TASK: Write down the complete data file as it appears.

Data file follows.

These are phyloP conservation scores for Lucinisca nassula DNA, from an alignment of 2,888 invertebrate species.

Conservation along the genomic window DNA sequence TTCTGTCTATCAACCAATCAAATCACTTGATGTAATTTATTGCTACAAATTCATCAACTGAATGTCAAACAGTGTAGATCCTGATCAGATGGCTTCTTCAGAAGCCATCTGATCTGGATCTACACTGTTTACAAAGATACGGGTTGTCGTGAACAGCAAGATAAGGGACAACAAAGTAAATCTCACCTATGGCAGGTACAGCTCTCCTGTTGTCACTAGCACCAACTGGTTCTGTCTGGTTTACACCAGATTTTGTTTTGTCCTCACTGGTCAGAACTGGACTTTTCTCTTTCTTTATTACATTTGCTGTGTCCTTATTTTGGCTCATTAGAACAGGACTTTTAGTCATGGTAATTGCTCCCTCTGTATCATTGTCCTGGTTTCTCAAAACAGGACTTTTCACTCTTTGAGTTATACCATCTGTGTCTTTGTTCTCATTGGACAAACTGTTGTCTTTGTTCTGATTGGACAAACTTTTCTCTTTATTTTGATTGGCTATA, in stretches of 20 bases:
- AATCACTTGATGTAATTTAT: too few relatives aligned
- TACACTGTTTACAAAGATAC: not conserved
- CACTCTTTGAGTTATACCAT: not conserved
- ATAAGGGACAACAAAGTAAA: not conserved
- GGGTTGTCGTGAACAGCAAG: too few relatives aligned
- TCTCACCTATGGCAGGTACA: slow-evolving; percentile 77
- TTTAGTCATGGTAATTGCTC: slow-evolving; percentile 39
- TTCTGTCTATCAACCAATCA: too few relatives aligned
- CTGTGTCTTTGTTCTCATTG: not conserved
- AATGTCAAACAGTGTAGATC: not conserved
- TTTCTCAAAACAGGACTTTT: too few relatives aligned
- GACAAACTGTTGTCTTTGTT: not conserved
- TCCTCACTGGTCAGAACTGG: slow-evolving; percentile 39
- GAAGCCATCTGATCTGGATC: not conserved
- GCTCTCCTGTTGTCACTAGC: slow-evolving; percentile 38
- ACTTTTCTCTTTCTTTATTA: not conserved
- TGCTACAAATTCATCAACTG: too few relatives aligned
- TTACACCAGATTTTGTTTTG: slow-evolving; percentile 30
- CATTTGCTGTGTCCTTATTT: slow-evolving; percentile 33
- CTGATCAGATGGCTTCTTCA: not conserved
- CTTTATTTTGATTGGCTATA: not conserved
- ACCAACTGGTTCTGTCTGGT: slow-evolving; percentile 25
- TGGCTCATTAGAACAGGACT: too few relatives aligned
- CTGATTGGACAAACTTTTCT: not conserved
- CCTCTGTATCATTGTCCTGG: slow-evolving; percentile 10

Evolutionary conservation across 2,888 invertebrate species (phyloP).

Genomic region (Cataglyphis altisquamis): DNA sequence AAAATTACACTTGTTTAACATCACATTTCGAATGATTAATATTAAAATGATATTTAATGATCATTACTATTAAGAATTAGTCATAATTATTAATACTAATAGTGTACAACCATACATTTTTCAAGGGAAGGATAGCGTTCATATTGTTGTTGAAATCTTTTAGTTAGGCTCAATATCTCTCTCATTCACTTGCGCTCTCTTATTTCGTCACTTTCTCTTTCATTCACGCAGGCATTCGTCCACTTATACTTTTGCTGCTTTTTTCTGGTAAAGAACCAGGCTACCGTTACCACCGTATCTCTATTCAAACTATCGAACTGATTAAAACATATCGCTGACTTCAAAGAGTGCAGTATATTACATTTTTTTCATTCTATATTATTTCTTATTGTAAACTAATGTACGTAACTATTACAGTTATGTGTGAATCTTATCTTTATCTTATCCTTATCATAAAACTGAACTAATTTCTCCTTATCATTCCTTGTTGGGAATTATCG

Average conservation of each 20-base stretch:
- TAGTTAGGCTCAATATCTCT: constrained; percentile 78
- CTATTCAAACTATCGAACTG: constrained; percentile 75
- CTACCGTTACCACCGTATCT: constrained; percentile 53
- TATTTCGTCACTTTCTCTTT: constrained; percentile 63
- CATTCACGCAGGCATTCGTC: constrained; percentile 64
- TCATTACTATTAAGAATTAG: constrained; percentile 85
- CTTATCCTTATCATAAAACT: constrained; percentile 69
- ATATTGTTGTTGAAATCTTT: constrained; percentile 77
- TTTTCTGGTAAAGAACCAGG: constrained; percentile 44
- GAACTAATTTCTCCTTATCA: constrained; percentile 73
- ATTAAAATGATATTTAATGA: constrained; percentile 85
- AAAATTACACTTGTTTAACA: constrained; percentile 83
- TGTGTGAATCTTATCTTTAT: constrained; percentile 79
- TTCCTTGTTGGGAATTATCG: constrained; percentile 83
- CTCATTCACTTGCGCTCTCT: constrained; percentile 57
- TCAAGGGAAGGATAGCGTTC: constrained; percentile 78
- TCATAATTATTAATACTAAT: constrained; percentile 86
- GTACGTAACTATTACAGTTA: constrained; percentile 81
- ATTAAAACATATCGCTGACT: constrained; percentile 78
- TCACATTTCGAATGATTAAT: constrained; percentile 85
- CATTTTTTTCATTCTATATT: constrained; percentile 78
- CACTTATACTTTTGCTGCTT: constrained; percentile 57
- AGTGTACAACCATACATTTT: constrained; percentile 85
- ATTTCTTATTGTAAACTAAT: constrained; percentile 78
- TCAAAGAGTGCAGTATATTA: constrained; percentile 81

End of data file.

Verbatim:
These are phyloP conservation scores for Lucinisca nassula DNA, from an alignment of 2,888 invertebrate species.

Conservation along the genomic window DNA sequence TTCTGTCTATCAACCAATCAAATCACTTGATGTAATTTATTGCTACAAATTCATCAACTGAATGTCAAACAGTGTAGATCCTGATCAGATGGCTTCTTCAGAAGCCATCTGATCTGGATCTACACTGTTTACAAAGATACGGGTTGTCGTGAACAGCAAGATAAGGGACAACAAAGTAAATCTCACCTATGGCAGGTACAGCTCTCCTGTTGTCACTAGCACCAACTGGTTCTGTCTGGTTTACACCAGATTTTGTTTTGTCCTCACTGGTCAGAACTGGACTTTTCTCTTTCTTTATTACATTTGCTGTGTCCTTATTTTGGCTCATTAGAACAGGACTTTTAGTCATGGTAATTGCTCCCTCTGTATCATTGTCCTGGTTTCTCAAAACAGGACTTTTCACTCTTTGAGTTATACCATCTGTGTCTTTGTTCTCATTGGACAAACTGTTGTCTTTGTTCTGATTGGACAAACTTTTCTCTTTATTTTGATTGGCTATA, in stretches of 20 bases:
- AATCACTTGATGTAATTTAT: too few relatives aligned
- TACACTGTTTACAAAGATAC: not conserved
- CACTCTTTGAGTTATACCAT: not conserved
- ATAAGGGACAACAAAGTAAA: not conserved
- GGGTTGTCGTGAACAGCAAG: too few relatives aligned
- TCTCACCTATGGCAGGTACA: slow-evolving; percentile 77
- TTTAGTCATGGTAATTGCTC: slow-evolving; percentile 39
- TTCTGTCTATCAACCAATCA: too few relatives aligned
- CTGTGTCTTTGTTCTCATTG: not conserved
- AATGTCAAACAGTGTAGATC: not conserved
- TTTCTCAAAACAGGACTTTT: too few relatives aligned
- GACAAACTGTTGTCTTTGTT: not conserved
- TCCTCACTGGTCAGAACTGG: slow-evolving; percentile 39
- GAAGCCATCTGATCTGGATC: not conserved
- GCTCTCCTGTTGTCACTAGC: slow-evolving; percentile 38
- ACTTTTCTCTTTCTTTATTA: not conserved
- TGCTACAAATTCATCAACTG: too few relatives aligned
- TTACACCAGATTTTGTTTTG: slow-evolving; percentile 30
- CATTTGCTGTGTCCTTATTT: slow-evolving; percentile 33
- CTGATCAGATGGCTTCTTCA: not conserved
- CTTTATTTTGATTGGCTATA: not conserved
- ACCAACTGGTTCTGTCTGGT: slow-evolving; percentile 25
- TGGCTCATTAGAACAGGACT: too few relatives aligned
- CTGATTGGACAAACTTTTCT: not conserved
- CCTCTGTATCATTGTCCTGG: slow-evolving; percentile 10

Evolutionary conservation across 2,888 invertebrate species (phyloP).

Genomic region (Cataglyphis altisquamis): DNA sequence AAAATTACACTTGTTTAACATCACATTTCGAATGATTAATATTAAAATGATATTTAATGATCATTACTATTAAGAATTAGTCATAATTATTAATACTAATAGTGTACAACCATACATTTTTCAAGGGAAGGATAGCGTTCATATTGTTGTTGAAATCTTTTAGTTAGGCTCAATATCTCTCTCATTCACTTGCGCTCTCTTATTTCGTCACTTTCTCTTTCATTCACGCAGGCATTCGTCCACTTATACTTTTGCTGCTTTTTTCTGGTAAAGAACCAGGCTACCGTTACCACCGTATCTCTATTCAAACTATCGAACTGATTAAAACATATCGCTGACTTCAAAGAGTGCAGTATATTACATTTTTTTCATTCTATATTATTTCTTATTGTAAACTAATGTACGTAACTATTACAGTTATGTGTGAATCTTATCTTTATCTTATCCTTATCATAAAACTGAACTAATTTCTCCTTATCATTCCTTGTTGGGAATTATCG

Average conservation of each 20-base stretch:
- TAGTTAGGCTCAATATCTCT: constrained; percentile 78
- CTATTCAAACTATCGAACTG: constrained; percentile 75
- CTACCGTTACCACCGTATCT: constrained; percentile 53
- TATTTCGTCACTTTCTCTTT: constrained; percentile 63
- CATTCACGCAGGCATTCGTC: constrained; percentile 64
- TCATTACTATTAAGAATTAG: constrained; percentile 85
- CTTATCCTTATCATAAAACT: constrained; percentile 69
- ATATTGTTGTTGAAATCTTT: constrained; percentile 77
- TTTTCTGGTAAAGAACCAGG: constrained; percentile 44
- GAACTAATTTCTCCTTATCA: constrained; percentile 73
- ATTAAAATGATATTTAATGA: constrained; percentile 85
- AAAATTACACTTGTTTAACA: constrained; percentile 83
- TGTGTGAATCTTATCTTTAT: constrained; percentile 79
- TTCCTTGTTGGGAATTATCG: constrained; percentile 83
- CTCATTCACTTGCGCTCTCT: constrained; percentile 57
- TCAAGGGAAGGATAGCGTTC: constrained; percentile 78
- TCATAATTATTAATACTAAT: constrained; percentile 86
- GTACGTAACTATTACAGTTA: constrained; percentile 81
- ATTAAAACATATCGCTGACT: constrained; percentile 78
- TCACATTTCGAATGATTAAT: constrained; percentile 85
- CATTTTTTTCATTCTATATT: constrained; percentile 78
- CACTTATACTTTTGCTGCTT: constrained; percentile 57
- AGTGTACAACCATACATTTT: constrained; percentile 85
- ATTTCTTATTGTAAACTAAT: constrained; percentile 78
- TCAAAGAGTGCAGTATATTA: constrained; percentile 81